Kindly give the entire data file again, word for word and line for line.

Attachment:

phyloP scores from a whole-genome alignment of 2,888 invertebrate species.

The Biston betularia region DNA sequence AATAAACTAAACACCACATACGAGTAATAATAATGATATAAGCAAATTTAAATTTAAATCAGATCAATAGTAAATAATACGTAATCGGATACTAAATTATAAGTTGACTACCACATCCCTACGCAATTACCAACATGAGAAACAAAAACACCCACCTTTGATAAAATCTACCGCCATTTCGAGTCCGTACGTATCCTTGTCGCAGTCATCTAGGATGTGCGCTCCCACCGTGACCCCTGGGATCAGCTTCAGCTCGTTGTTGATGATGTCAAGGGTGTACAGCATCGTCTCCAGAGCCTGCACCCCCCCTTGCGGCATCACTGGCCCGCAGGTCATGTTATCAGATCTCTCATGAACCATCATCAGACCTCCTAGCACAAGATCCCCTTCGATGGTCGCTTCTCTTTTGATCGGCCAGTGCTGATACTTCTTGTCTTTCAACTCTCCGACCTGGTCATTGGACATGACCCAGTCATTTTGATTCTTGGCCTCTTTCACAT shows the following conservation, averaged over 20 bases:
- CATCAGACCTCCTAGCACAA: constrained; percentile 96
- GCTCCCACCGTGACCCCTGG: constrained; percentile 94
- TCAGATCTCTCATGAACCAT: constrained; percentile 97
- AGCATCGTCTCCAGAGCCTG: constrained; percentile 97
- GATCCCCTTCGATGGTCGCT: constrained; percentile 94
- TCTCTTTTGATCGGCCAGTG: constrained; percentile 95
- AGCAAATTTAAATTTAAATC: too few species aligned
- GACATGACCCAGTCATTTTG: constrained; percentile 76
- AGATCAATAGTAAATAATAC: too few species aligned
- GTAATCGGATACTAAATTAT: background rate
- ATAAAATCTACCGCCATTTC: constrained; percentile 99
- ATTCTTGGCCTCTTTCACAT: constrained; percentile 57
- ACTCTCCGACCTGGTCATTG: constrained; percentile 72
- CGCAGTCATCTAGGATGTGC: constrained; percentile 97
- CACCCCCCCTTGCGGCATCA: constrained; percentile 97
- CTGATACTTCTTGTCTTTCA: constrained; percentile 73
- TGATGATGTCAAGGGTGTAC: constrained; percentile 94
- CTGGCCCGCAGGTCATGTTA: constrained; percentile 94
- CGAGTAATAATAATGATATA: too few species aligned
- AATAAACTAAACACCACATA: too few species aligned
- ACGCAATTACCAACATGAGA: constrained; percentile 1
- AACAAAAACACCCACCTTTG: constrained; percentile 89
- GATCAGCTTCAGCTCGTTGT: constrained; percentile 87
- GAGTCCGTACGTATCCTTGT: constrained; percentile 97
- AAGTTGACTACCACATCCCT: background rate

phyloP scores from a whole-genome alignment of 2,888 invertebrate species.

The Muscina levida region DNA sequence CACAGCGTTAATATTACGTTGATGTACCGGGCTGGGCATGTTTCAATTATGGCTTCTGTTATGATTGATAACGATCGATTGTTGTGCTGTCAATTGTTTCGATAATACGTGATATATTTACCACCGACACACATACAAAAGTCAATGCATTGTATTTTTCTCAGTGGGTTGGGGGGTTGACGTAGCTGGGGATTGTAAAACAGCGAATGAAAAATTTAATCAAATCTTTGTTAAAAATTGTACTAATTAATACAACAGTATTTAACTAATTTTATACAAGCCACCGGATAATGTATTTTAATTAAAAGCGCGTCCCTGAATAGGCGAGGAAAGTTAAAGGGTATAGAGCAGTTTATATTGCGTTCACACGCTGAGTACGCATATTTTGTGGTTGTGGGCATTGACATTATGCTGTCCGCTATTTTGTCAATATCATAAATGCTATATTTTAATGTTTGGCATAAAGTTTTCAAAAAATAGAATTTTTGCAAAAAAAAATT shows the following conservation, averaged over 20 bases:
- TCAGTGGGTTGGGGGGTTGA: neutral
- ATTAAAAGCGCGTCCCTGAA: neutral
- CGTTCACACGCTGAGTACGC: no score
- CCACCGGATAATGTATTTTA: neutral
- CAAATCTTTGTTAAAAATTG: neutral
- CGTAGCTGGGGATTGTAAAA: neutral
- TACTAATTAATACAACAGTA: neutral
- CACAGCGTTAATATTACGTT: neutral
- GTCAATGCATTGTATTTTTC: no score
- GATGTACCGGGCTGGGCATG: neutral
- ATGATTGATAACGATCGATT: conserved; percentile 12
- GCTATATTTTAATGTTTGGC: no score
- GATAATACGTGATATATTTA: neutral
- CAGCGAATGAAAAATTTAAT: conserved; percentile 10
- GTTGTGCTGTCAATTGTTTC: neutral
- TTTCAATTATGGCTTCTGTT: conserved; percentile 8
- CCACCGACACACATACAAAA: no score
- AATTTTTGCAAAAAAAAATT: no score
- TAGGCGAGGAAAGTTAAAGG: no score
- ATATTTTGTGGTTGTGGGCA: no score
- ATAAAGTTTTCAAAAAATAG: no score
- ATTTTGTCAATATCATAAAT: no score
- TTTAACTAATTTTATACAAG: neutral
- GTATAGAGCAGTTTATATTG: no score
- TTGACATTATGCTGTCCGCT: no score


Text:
phyloP scores from a whole-genome alignment of 2,888 invertebrate species.

The Biston betularia region DNA sequence AATAAACTAAACACCACATACGAGTAATAATAATGATATAAGCAAATTTAAATTTAAATCAGATCAATAGTAAATAATACGTAATCGGATACTAAATTATAAGTTGACTACCACATCCCTACGCAATTACCAACATGAGAAACAAAAACACCCACCTTTGATAAAATCTACCGCCATTTCGAGTCCGTACGTATCCTTGTCGCAGTCATCTAGGATGTGCGCTCCCACCGTGACCCCTGGGATCAGCTTCAGCTCGTTGTTGATGATGTCAAGGGTGTACAGCATCGTCTCCAGAGCCTGCACCCCCCCTTGCGGCATCACTGGCCCGCAGGTCATGTTATCAGATCTCTCATGAACCATCATCAGACCTCCTAGCACAAGATCCCCTTCGATGGTCGCTTCTCTTTTGATCGGCCAGTGCTGATACTTCTTGTCTTTCAACTCTCCGACCTGGTCATTGGACATGACCCAGTCATTTTGATTCTTGGCCTCTTTCACAT shows the following conservation, averaged over 20 bases:
- CATCAGACCTCCTAGCACAA: constrained; percentile 96
- GCTCCCACCGTGACCCCTGG: constrained; percentile 94
- TCAGATCTCTCATGAACCAT: constrained; percentile 97
- AGCATCGTCTCCAGAGCCTG: constrained; percentile 97
- GATCCCCTTCGATGGTCGCT: constrained; percentile 94
- TCTCTTTTGATCGGCCAGTG: constrained; percentile 95
- AGCAAATTTAAATTTAAATC: too few species aligned
- GACATGACCCAGTCATTTTG: constrained; percentile 76
- AGATCAATAGTAAATAATAC: too few species aligned
- GTAATCGGATACTAAATTAT: background rate
- ATAAAATCTACCGCCATTTC: constrained; percentile 99
- ATTCTTGGCCTCTTTCACAT: constrained; percentile 57
- ACTCTCCGACCTGGTCATTG: constrained; percentile 72
- CGCAGTCATCTAGGATGTGC: constrained; percentile 97
- CACCCCCCCTTGCGGCATCA: constrained; percentile 97
- CTGATACTTCTTGTCTTTCA: constrained; percentile 73
- TGATGATGTCAAGGGTGTAC: constrained; percentile 94
- CTGGCCCGCAGGTCATGTTA: constrained; percentile 94
- CGAGTAATAATAATGATATA: too few species aligned
- AATAAACTAAACACCACATA: too few species aligned
- ACGCAATTACCAACATGAGA: constrained; percentile 1
- AACAAAAACACCCACCTTTG: constrained; percentile 89
- GATCAGCTTCAGCTCGTTGT: constrained; percentile 87
- GAGTCCGTACGTATCCTTGT: constrained; percentile 97
- AAGTTGACTACCACATCCCT: background rate

phyloP scores from a whole-genome alignment of 2,888 invertebrate species.

The Muscina levida region DNA sequence CACAGCGTTAATATTACGTTGATGTACCGGGCTGGGCATGTTTCAATTATGGCTTCTGTTATGATTGATAACGATCGATTGTTGTGCTGTCAATTGTTTCGATAATACGTGATATATTTACCACCGACACACATACAAAAGTCAATGCATTGTATTTTTCTCAGTGGGTTGGGGGGTTGACGTAGCTGGGGATTGTAAAACAGCGAATGAAAAATTTAATCAAATCTTTGTTAAAAATTGTACTAATTAATACAACAGTATTTAACTAATTTTATACAAGCCACCGGATAATGTATTTTAATTAAAAGCGCGTCCCTGAATAGGCGAGGAAAGTTAAAGGGTATAGAGCAGTTTATATTGCGTTCACACGCTGAGTACGCATATTTTGTGGTTGTGGGCATTGACATTATGCTGTCCGCTATTTTGTCAATATCATAAATGCTATATTTTAATGTTTGGCATAAAGTTTTCAAAAAATAGAATTTTTGCAAAAAAAAATT shows the following conservation, averaged over 20 bases:
- TCAGTGGGTTGGGGGGTTGA: neutral
- ATTAAAAGCGCGTCCCTGAA: neutral
- CGTTCACACGCTGAGTACGC: no score
- CCACCGGATAATGTATTTTA: neutral
- CAAATCTTTGTTAAAAATTG: neutral
- CGTAGCTGGGGATTGTAAAA: neutral
- TACTAATTAATACAACAGTA: neutral
- CACAGCGTTAATATTACGTT: neutral
- GTCAATGCATTGTATTTTTC: no score
- GATGTACCGGGCTGGGCATG: neutral
- ATGATTGATAACGATCGATT: conserved; percentile 12
- GCTATATTTTAATGTTTGGC: no score
- GATAATACGTGATATATTTA: neutral
- CAGCGAATGAAAAATTTAAT: conserved; percentile 10
- GTTGTGCTGTCAATTGTTTC: neutral
- TTTCAATTATGGCTTCTGTT: conserved; percentile 8
- CCACCGACACACATACAAAA: no score
- AATTTTTGCAAAAAAAAATT: no score
- TAGGCGAGGAAAGTTAAAGG: no score
- ATATTTTGTGGTTGTGGGCA: no score
- ATAAAGTTTTCAAAAAATAG: no score
- ATTTTGTCAATATCATAAAT: no score
- TTTAACTAATTTTATACAAG: neutral
- GTATAGAGCAGTTTATATTG: no score
- TTGACATTATGCTGTCCGCT: no score